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Drum It Up! Steel Drum Industry News, Trends, and Issues

Archive for 2010

UN Steel Drums Used to Transport Flammable Film

July 13th, 2010 by Howard Skolnik

Filed under: Cool Stuff, DOT/UN, Safety

Anyone that has ever watched a movie with me has heard me state that “just about every movie made has a shot of a steel drum somewhere in the film.” It’s surprisingly true! Ask my children! Now, thanks to Rick Rubin of Maxi Container, I recently learned that UN approved steel drums are being used to transport 75 reels of historic and long-lost silent movies to the US for restoration. The films were discovered in a vault in the New Zealand Film Archive and include a drama by legendary director John Ford, a copy of Ford’s Upstream the earliest surviving movie by comic actor and director Mabel Normand and a period drama starring 1920s screen icon Clara Bow. The films were discovered by American preservationist Brian Meacham who claims that many of the films remained in New Zealand because distributors at the time did not think the return shipping costs to the US were worth the expense.

Because these films were printed on unstable and highly flammable nitrate film stock, the transport to the US will require them to be shipped as dangerous goods, probably Flammable Solids N.O.S., Hazard Class 4.1, Packing Group II, which, for an air shipment, authorizes they be shipped in UN approved steel drums. As demonstrated in the film Inglorious Bastards, these nitrate films are highly flammable.

Congratulations to Helen Turley – a Leader in our Winemaking Community

July 13th, 2010 by Dean Ricker

Filed under: Wine

We were excited to see Helen Turley of Marcassin Vineyard gracing the cover of this month’s copy of Wine Spectator Magazine. Helen Turley is one of the most influential woman wine makers in the world today and we are proud to say that her Marcassin Vineyard was one of the first wineries to purchase a Skolnik stainless steel wine barrel. Turley’s reputation in the wine world is only preceded by her amazing wines, cabernets, chardonnays, zinfandels and pinot noirs. Known as a perfectionist, we like the fact that Helen is not only involved in the wine making process, but also deeply involved in the vineyard as well, terrior being just as important proper aging. During her 30 plus year career, Turley has worked for several wineries that Skolnik also proudly calls our customers; Bryant Family Vineyard, BR Cohn, Blankiet and Pahlmeyer Winery. It is reported that Turley and her husband John are working on a book, with a working title of Marcassin: The Making of a Winemaker. We look forward to buying our own copy and reading more about this amazing wine maker. In addition, you can click here to see the complete line of stainless steel wine drums produced by SKOLNIK or visit our web site at www.skolnikwine.com.

INTRODUCING our Seamless — Sanitary Drum for Nitric and SuperClean Requirements

June 16th, 2010 by Howard Skolnik

Filed under: Cool Stuff

While stainless steel drums are currently used for contents needing ultra-clean surface protection, the conventional method of roll-seaming the top and bottom heads to the body results in a small interior crevice which, with reuse, can accumulate unwanted bacteria. With a Seamless Sanitary drum, there is no interior crevice, in fact, the vertical wall of the steel meets the raised sidewall of the bottom head with a welded bead that is smooth. The result is a bottom and top that is fully curved and crevice free (see illustration). These drums can be used for processing of SuperClean contents or for safe transport of the most aggressive chemicals including Nitric acid. Available in Open Head and Closed Head styles, or as a Processing Drum, these drums are constructed of all 1.5mm (16 gauge) 304 stainless steel with a 2B finish with top and bottom foot rings that are exterior welded in place. The optional features include two protective “roll bars” fitted into the side rolling hoops, and tight heads have the option of machined or drop forged 2" and ¾" plugs in the top head.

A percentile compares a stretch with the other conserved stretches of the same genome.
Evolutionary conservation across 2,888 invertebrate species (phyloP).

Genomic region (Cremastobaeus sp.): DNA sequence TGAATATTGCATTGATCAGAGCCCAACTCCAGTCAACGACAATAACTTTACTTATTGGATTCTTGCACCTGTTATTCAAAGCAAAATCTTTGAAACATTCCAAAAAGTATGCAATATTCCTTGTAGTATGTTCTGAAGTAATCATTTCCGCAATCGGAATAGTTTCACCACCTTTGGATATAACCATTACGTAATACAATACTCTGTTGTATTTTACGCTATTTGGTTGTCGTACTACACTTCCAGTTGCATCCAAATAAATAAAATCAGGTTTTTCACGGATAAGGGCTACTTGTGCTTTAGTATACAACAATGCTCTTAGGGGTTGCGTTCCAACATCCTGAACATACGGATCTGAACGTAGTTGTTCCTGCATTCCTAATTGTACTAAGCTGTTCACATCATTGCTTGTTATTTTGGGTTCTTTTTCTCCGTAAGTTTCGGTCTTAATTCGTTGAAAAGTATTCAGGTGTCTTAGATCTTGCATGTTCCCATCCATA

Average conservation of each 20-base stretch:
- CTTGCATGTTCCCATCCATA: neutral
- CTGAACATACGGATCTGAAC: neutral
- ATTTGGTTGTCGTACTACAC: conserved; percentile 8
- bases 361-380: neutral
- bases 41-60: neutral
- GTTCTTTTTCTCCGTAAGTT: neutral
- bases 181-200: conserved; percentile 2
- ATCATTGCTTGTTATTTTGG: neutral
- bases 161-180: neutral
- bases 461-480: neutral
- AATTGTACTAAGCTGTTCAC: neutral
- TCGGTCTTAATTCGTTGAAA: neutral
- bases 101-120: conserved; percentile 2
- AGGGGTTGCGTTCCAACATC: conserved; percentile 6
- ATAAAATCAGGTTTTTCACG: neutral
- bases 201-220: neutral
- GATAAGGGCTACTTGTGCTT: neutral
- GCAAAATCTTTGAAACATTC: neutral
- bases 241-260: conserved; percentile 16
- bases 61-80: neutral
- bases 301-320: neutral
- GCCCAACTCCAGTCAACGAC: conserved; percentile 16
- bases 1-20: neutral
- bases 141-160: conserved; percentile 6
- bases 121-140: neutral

These drums are also UN certified for dangerous goods in both an Open Head and Closed Head style. This is a very heavyweight and impressive packaging!

Clarifying the Application of UN Markings

June 16th, 2010 by Matthew Dick

Filed under: DOT/UN, Safety

In accordance with UN recommendations, certified markings indicate the performance rating and test information about a steel drum must be applied in accordance with CFR 178.3(a)(3). For drums over 100 Litres (26 US Gallons) there are a number of ways that the marking can be applied including stamping, embossing, burning and printing. For these sized drums, there must be one complete set of durable marks on the side or non-removable top head, and a second partial mark embossed permanently on the bottom head. The purpose of having the two marks is that once filled, the drum will sit, primarily, on its bottom head, and the UN test information will be readily viewable for the user at the side or top mark. The permanent partial bottom mark must conform to the application options indicated earlier. However, the side or top mark is required to be durable rather than permanent. Therefore, it is common and acceptable for the durable mark to be printed on a self adhesive label which is attached to the side of the drum. The characters on the label and the permanent embossment are subject to the size and sequence requirements as specified in 178.3(4) and 178.503(a)(1) through (a)(6) and (a)(9)(i). For a breakdown of the individual marks, you can link to the following: Open Head Solid Marking, Open Head Liquid Marking, Closed Head Marking, Seamless Marking.